By Eugene Bingham
Disgraced Brigadier Roger Mortlock's detailed deception to cover up the accidental shooting of a soldier included claims that one of the "enemy" had been shot.
The lengths to which the then Lieutenant Mortlock went to cover up the incident during the Vietnam War are evident in his confidential report on the incident, obtained by the New Zealand Herald yesterday.
Brigadier Mortlock, who resigned over the affair last month, wrote in his after-action report that his 14-man platoon had been ambushed by four Viet Cong troops. In fact, Lance-Corporal Malcolm Sutherland had been accidentally shot by one of his colleagues as they crossed a river in Phuoc Tuy province, South Vietnam, in 1970.
The two-page false account of the incident includes a sketch of the direction in which the non-existent enemy forces escaped.
It also claimed that one of the "enemy" had been wounded, prompting superiors to send out patrols in pursuit of a blood trail.
Dr David Dickens, a former soldier and Victoria University expert who has studied the Vietnam War, said the document further called into question Brigadier Mortlock's actions.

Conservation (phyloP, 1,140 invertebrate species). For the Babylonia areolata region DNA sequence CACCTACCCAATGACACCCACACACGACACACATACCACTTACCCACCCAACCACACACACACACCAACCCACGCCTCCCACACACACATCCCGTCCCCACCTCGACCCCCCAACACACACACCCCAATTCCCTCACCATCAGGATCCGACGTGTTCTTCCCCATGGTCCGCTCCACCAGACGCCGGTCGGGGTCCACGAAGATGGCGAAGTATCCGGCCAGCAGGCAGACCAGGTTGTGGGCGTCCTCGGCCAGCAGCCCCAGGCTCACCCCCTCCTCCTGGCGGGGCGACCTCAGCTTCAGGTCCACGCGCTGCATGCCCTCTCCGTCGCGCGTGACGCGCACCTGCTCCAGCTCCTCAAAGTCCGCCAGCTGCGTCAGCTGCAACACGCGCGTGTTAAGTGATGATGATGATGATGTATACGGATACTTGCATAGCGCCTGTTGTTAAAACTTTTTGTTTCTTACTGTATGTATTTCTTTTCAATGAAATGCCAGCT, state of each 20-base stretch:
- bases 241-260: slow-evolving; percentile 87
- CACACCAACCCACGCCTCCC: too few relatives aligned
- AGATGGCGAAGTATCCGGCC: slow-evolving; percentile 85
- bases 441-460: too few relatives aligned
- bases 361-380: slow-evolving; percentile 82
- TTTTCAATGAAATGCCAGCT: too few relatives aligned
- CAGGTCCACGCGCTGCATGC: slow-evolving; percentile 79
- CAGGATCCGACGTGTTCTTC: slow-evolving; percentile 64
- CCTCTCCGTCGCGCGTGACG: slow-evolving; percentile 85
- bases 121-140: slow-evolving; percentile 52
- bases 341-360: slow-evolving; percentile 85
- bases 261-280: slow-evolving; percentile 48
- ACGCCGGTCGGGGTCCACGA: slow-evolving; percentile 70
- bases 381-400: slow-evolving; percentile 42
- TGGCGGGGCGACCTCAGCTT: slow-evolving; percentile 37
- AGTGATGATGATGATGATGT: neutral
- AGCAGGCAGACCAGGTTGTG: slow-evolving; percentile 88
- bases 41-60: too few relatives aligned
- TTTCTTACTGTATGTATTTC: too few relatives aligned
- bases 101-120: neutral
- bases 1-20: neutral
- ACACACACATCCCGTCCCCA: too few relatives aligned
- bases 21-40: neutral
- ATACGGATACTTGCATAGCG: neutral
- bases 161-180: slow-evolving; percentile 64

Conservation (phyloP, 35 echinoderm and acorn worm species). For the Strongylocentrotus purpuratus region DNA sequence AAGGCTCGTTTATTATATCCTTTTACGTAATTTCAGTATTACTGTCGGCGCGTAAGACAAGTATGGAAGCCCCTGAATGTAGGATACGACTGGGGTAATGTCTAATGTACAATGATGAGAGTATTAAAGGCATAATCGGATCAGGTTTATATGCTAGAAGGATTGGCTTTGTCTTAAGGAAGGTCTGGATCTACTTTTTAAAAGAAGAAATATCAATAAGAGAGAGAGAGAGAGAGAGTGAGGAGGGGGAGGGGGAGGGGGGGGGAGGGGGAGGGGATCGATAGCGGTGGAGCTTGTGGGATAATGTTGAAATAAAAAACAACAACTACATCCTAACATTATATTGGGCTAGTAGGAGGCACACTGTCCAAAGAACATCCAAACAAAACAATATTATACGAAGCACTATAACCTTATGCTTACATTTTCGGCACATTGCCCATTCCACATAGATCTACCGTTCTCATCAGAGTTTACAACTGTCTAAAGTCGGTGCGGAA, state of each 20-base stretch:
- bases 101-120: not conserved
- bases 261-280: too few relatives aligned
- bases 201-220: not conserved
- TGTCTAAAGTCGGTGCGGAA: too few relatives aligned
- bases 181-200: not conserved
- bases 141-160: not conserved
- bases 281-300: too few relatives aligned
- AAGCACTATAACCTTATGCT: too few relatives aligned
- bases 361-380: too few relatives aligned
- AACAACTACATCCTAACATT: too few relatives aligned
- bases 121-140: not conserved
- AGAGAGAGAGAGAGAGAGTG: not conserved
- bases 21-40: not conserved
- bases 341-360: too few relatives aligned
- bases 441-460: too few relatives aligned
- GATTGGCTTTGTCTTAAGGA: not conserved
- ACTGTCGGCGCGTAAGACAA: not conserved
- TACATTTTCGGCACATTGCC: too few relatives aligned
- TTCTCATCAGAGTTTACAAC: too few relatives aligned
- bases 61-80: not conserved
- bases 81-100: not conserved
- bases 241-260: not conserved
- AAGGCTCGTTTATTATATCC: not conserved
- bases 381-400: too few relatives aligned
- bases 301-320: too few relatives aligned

"This is an elaborate deception," said Dr Dickens, of the Centre for Strategic Studies.
"Every word he would have written here, he would have been thinking, `this is a lie'."
The detailed nature of the false report would have misled intelligence officers plotting the whereabouts of the Viet Cong and put other soldiers' lives at risk.
"He endangered more than just the soldiers who were wounded," said Dr Dickens, referring to the fact that a patrol was dispatched in pursuit of the "enemy."
Dr Dickens said the Chief of Defence Forces, Lieutenant-General Tony Birks, made a grave mistake when he kept a lid on the affair after discovering the truth in November 1997.
"He made a serious mistake and probably couldn't have stayed on as chief of defence forces." General Birks is due to retire this month.
But the Minister of Defence, Max Bradford, defended General Birks' actions and rejected any notion of an official inquiry.
General Birks said he had not accepted Brigadier Mortlock's resignation in 1997 because he had viewed his "error of judgment" in the context of time, and in light of the brigadier's career since then.
But Major-General Maurice Dodson, the officer who eventually demanded that Brigadier Mortlock resign and tell the Sutherland family the truth, viewed the matter as more than just an error of judgment, and concluded the brigadier's position had been compromised.
By Eugene Bingham